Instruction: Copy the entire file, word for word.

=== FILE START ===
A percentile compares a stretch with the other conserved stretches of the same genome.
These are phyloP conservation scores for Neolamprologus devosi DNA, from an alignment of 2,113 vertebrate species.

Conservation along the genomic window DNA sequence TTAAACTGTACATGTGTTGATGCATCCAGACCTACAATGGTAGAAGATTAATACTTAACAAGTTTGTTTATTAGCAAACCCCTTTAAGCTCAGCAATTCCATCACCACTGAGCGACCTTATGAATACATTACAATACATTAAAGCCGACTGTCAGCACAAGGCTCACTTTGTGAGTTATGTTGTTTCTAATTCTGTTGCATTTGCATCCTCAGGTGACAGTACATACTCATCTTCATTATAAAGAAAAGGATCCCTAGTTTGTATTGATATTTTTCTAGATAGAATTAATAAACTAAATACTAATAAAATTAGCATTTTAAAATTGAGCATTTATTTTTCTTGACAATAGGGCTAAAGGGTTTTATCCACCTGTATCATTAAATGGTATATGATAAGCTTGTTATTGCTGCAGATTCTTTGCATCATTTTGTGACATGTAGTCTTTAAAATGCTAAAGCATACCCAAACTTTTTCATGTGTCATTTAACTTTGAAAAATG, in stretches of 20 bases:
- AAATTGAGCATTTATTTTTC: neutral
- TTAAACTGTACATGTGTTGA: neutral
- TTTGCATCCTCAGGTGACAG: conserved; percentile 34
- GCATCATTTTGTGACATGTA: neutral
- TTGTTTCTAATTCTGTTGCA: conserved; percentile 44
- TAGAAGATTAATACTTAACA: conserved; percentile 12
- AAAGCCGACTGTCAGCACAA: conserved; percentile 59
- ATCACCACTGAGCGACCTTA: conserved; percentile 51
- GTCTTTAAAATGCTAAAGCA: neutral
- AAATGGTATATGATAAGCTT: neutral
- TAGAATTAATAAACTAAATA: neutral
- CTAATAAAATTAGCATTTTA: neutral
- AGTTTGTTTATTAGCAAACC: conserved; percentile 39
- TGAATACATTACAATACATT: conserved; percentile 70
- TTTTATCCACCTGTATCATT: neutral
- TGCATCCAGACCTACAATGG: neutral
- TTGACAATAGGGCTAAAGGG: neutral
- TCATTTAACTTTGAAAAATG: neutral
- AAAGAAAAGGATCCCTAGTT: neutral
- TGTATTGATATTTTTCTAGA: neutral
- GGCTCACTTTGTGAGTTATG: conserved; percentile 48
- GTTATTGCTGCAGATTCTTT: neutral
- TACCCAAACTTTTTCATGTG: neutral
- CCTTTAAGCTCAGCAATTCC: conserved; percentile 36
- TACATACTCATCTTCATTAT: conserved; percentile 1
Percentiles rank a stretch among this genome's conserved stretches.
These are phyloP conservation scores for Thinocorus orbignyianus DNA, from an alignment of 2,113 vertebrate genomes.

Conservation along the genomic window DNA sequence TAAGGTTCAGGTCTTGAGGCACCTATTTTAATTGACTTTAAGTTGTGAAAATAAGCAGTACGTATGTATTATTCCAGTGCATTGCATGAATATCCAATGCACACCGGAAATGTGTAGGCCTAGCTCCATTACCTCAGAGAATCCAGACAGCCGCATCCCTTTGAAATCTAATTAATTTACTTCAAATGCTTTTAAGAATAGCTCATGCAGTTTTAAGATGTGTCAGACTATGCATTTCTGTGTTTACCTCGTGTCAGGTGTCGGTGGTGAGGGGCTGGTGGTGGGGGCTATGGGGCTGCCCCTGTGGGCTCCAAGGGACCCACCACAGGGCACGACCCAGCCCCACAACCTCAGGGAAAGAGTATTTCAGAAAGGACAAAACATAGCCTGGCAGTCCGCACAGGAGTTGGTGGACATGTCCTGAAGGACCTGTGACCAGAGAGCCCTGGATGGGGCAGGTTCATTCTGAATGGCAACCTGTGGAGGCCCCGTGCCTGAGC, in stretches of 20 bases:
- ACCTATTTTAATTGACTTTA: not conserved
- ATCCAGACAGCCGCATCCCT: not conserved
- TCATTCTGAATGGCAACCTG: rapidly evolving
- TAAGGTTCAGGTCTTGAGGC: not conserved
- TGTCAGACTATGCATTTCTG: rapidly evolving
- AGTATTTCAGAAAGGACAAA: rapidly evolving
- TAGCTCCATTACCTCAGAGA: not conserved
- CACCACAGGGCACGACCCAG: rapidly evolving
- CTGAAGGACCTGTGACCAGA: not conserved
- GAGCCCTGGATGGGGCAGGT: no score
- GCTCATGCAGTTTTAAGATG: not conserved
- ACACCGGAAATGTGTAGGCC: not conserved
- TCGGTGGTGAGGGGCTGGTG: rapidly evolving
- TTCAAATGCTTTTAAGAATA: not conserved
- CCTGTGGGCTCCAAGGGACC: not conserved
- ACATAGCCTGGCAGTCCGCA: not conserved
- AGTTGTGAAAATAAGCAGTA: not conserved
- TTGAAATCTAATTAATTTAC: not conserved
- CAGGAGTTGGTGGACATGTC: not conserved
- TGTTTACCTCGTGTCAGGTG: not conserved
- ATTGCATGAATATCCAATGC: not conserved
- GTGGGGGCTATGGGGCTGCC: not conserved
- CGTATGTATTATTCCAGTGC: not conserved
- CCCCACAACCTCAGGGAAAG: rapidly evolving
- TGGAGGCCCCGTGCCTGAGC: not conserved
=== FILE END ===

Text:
A percentile compares a stretch with the other conserved stretches of the same genome.
These are phyloP conservation scores for Neolamprologus devosi DNA, from an alignment of 2,113 vertebrate species.

Conservation along the genomic window DNA sequence TTAAACTGTACATGTGTTGATGCATCCAGACCTACAATGGTAGAAGATTAATACTTAACAAGTTTGTTTATTAGCAAACCCCTTTAAGCTCAGCAATTCCATCACCACTGAGCGACCTTATGAATACATTACAATACATTAAAGCCGACTGTCAGCACAAGGCTCACTTTGTGAGTTATGTTGTTTCTAATTCTGTTGCATTTGCATCCTCAGGTGACAGTACATACTCATCTTCATTATAAAGAAAAGGATCCCTAGTTTGTATTGATATTTTTCTAGATAGAATTAATAAACTAAATACTAATAAAATTAGCATTTTAAAATTGAGCATTTATTTTTCTTGACAATAGGGCTAAAGGGTTTTATCCACCTGTATCATTAAATGGTATATGATAAGCTTGTTATTGCTGCAGATTCTTTGCATCATTTTGTGACATGTAGTCTTTAAAATGCTAAAGCATACCCAAACTTTTTCATGTGTCATTTAACTTTGAAAAATG, in stretches of 20 bases:
- AAATTGAGCATTTATTTTTC: neutral
- TTAAACTGTACATGTGTTGA: neutral
- TTTGCATCCTCAGGTGACAG: conserved; percentile 34
- GCATCATTTTGTGACATGTA: neutral
- TTGTTTCTAATTCTGTTGCA: conserved; percentile 44
- TAGAAGATTAATACTTAACA: conserved; percentile 12
- AAAGCCGACTGTCAGCACAA: conserved; percentile 59
- ATCACCACTGAGCGACCTTA: conserved; percentile 51
- GTCTTTAAAATGCTAAAGCA: neutral
- AAATGGTATATGATAAGCTT: neutral
- TAGAATTAATAAACTAAATA: neutral
- CTAATAAAATTAGCATTTTA: neutral
- AGTTTGTTTATTAGCAAACC: conserved; percentile 39
- TGAATACATTACAATACATT: conserved; percentile 70
- TTTTATCCACCTGTATCATT: neutral
- TGCATCCAGACCTACAATGG: neutral
- TTGACAATAGGGCTAAAGGG: neutral
- TCATTTAACTTTGAAAAATG: neutral
- AAAGAAAAGGATCCCTAGTT: neutral
- TGTATTGATATTTTTCTAGA: neutral
- GGCTCACTTTGTGAGTTATG: conserved; percentile 48
- GTTATTGCTGCAGATTCTTT: neutral
- TACCCAAACTTTTTCATGTG: neutral
- CCTTTAAGCTCAGCAATTCC: conserved; percentile 36
- TACATACTCATCTTCATTAT: conserved; percentile 1
Percentiles rank a stretch among this genome's conserved stretches.
These are phyloP conservation scores for Thinocorus orbignyianus DNA, from an alignment of 2,113 vertebrate genomes.

Conservation along the genomic window DNA sequence TAAGGTTCAGGTCTTGAGGCACCTATTTTAATTGACTTTAAGTTGTGAAAATAAGCAGTACGTATGTATTATTCCAGTGCATTGCATGAATATCCAATGCACACCGGAAATGTGTAGGCCTAGCTCCATTACCTCAGAGAATCCAGACAGCCGCATCCCTTTGAAATCTAATTAATTTACTTCAAATGCTTTTAAGAATAGCTCATGCAGTTTTAAGATGTGTCAGACTATGCATTTCTGTGTTTACCTCGTGTCAGGTGTCGGTGGTGAGGGGCTGGTGGTGGGGGCTATGGGGCTGCCCCTGTGGGCTCCAAGGGACCCACCACAGGGCACGACCCAGCCCCACAACCTCAGGGAAAGAGTATTTCAGAAAGGACAAAACATAGCCTGGCAGTCCGCACAGGAGTTGGTGGACATGTCCTGAAGGACCTGTGACCAGAGAGCCCTGGATGGGGCAGGTTCATTCTGAATGGCAACCTGTGGAGGCCCCGTGCCTGAGC, in stretches of 20 bases:
- ACCTATTTTAATTGACTTTA: not conserved
- ATCCAGACAGCCGCATCCCT: not conserved
- TCATTCTGAATGGCAACCTG: rapidly evolving
- TAAGGTTCAGGTCTTGAGGC: not conserved
- TGTCAGACTATGCATTTCTG: rapidly evolving
- AGTATTTCAGAAAGGACAAA: rapidly evolving
- TAGCTCCATTACCTCAGAGA: not conserved
- CACCACAGGGCACGACCCAG: rapidly evolving
- CTGAAGGACCTGTGACCAGA: not conserved
- GAGCCCTGGATGGGGCAGGT: no score
- GCTCATGCAGTTTTAAGATG: not conserved
- ACACCGGAAATGTGTAGGCC: not conserved
- TCGGTGGTGAGGGGCTGGTG: rapidly evolving
- TTCAAATGCTTTTAAGAATA: not conserved
- CCTGTGGGCTCCAAGGGACC: not conserved
- ACATAGCCTGGCAGTCCGCA: not conserved
- AGTTGTGAAAATAAGCAGTA: not conserved
- TTGAAATCTAATTAATTTAC: not conserved
- CAGGAGTTGGTGGACATGTC: not conserved
- TGTTTACCTCGTGTCAGGTG: not conserved
- ATTGCATGAATATCCAATGC: not conserved
- GTGGGGGCTATGGGGCTGCC: not conserved
- CGTATGTATTATTCCAGTGC: not conserved
- CCCCACAACCTCAGGGAAAG: rapidly evolving
- TGGAGGCCCCGTGCCTGAGC: not conserved